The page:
Saturday, February 03, 2007

The rise of a global taliban

In the January 11 issue of Nature, three Turkish scientists address the teaching of creationism in Turkish schools. A recent poll showed Turks ranked lowest among 25 developed nations in the acceptance of evolution, a matter of "grave" concern to the three scientists.

It seems that in 1985 a conservative minister of education took the initiative to include creationism in the high-school curriculum and textbooks. Where do you think he went to obtain educational materials? If you guessed the US you are correct. The Turkish Ministry of Education continues to rely on US sources, including intelligent-design materials produced by the Discovery Institute of Seattle.

So we have the ironic situation that as we rue the rise of Islamic fundamentalism, US Christian fundamentalists are participating in undermining the Enlightenment values that have so far kept a secular Turkey from the fundamentalist fold.

Make no mistake, the scientific way of knowing is cut from the same cloth as those Enlightenment values we claim to hold dear in America: democracy, nonsectarian public education, separation of church and state, and religious freedom. It is no accident that countries that excel in science are also those that are most free.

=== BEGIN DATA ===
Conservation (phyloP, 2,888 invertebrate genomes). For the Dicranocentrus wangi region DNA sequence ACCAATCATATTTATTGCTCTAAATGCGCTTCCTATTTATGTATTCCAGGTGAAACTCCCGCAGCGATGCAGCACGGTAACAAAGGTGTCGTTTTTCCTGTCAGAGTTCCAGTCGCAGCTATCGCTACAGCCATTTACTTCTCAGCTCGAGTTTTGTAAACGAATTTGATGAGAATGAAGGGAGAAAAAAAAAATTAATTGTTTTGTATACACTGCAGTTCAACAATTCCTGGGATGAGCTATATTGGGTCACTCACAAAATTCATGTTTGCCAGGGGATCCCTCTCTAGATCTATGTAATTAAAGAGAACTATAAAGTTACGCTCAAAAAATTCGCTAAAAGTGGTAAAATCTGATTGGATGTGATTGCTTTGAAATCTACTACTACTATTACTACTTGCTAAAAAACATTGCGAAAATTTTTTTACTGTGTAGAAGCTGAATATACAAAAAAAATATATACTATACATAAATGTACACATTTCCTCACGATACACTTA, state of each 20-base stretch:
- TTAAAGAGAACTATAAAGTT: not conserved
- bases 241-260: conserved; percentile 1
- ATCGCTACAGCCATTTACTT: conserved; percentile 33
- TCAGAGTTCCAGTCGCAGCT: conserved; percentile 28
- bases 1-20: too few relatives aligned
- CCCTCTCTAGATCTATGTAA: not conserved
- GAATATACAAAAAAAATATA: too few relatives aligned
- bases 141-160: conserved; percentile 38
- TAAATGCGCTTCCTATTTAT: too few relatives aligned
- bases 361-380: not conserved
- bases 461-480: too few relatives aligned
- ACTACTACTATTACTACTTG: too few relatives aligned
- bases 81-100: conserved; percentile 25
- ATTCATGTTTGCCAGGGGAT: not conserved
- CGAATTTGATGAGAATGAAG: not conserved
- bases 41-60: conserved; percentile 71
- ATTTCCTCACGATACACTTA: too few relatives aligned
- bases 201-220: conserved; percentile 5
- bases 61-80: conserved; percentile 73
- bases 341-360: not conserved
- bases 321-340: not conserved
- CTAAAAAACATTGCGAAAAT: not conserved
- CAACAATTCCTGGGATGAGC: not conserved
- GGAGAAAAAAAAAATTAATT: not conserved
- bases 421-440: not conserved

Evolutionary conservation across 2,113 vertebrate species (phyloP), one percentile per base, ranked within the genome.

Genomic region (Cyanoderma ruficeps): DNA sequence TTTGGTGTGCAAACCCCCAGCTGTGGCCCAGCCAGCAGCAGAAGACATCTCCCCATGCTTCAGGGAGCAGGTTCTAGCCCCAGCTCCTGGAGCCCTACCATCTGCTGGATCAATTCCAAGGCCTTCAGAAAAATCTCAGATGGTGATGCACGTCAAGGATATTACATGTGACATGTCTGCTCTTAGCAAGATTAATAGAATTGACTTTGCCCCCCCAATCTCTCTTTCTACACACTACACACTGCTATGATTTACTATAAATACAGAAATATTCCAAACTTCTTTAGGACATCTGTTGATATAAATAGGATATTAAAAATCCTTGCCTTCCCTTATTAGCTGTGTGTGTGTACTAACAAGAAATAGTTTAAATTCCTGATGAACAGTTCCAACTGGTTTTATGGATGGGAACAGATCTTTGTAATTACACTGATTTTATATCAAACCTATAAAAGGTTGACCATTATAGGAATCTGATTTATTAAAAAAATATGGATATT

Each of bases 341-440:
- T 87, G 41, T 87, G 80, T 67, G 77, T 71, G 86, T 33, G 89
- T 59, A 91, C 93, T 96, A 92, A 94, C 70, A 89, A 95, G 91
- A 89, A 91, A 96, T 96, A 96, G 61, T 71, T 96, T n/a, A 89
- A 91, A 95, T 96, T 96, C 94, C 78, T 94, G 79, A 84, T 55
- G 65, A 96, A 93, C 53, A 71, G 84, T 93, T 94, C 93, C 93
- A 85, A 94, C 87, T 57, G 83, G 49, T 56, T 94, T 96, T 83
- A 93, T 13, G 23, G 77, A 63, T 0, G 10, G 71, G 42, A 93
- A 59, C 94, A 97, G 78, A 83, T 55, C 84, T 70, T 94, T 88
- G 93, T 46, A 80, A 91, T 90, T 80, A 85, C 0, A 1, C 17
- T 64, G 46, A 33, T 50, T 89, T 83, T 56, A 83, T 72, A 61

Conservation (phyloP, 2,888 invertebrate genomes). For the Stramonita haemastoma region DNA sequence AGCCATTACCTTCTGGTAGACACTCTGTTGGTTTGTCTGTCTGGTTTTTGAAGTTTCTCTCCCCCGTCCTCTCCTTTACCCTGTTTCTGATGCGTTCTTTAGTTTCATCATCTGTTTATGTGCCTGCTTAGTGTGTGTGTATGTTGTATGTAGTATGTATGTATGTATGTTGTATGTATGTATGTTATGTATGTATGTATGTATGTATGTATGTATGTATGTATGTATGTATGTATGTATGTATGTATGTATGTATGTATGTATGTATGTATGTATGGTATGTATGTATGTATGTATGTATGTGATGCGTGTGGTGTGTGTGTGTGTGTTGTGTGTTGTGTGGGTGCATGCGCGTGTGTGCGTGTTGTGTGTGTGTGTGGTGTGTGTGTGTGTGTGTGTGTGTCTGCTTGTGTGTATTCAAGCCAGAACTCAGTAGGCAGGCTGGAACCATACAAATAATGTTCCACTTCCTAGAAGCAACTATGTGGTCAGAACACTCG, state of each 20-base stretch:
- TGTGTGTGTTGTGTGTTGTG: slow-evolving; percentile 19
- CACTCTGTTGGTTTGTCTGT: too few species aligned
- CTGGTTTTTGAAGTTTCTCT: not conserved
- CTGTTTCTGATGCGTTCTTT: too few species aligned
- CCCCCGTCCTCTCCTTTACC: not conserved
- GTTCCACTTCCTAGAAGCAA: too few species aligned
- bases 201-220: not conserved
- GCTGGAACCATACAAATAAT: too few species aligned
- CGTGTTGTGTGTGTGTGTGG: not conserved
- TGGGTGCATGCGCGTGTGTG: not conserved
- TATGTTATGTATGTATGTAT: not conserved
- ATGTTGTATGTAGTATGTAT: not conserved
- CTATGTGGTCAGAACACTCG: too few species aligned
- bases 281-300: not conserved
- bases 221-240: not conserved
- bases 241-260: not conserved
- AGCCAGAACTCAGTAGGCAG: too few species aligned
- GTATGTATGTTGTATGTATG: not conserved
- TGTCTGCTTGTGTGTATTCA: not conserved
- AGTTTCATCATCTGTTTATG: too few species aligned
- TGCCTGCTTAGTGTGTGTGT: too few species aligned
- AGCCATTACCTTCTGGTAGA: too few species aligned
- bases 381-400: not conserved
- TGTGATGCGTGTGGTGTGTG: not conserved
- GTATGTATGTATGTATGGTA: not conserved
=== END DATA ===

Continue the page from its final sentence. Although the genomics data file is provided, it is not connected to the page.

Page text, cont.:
Should we worry that Islamic education is increasingly falling into the hands of religious fundamentalists who disdain modernity and science? You bet. If a "clash of civilizations" is in the offing, it is not so much between Islam and the "Christian" West as between those who look to empiricism for truth about the world and those who look to supposed revelation. It is not encouraging that religiously-motivated Americans are aiding and abetting "the enemy."

Meanwhile, a lawsuit on behalf of a non-governmental educational institution is in the Turkish courts demanding that creationism be removed from the public high school curriculum. In defense, the Ministry of Education contends that evolution is not compatible with Turkish "culture and values." It remains to be seen how the case will play out.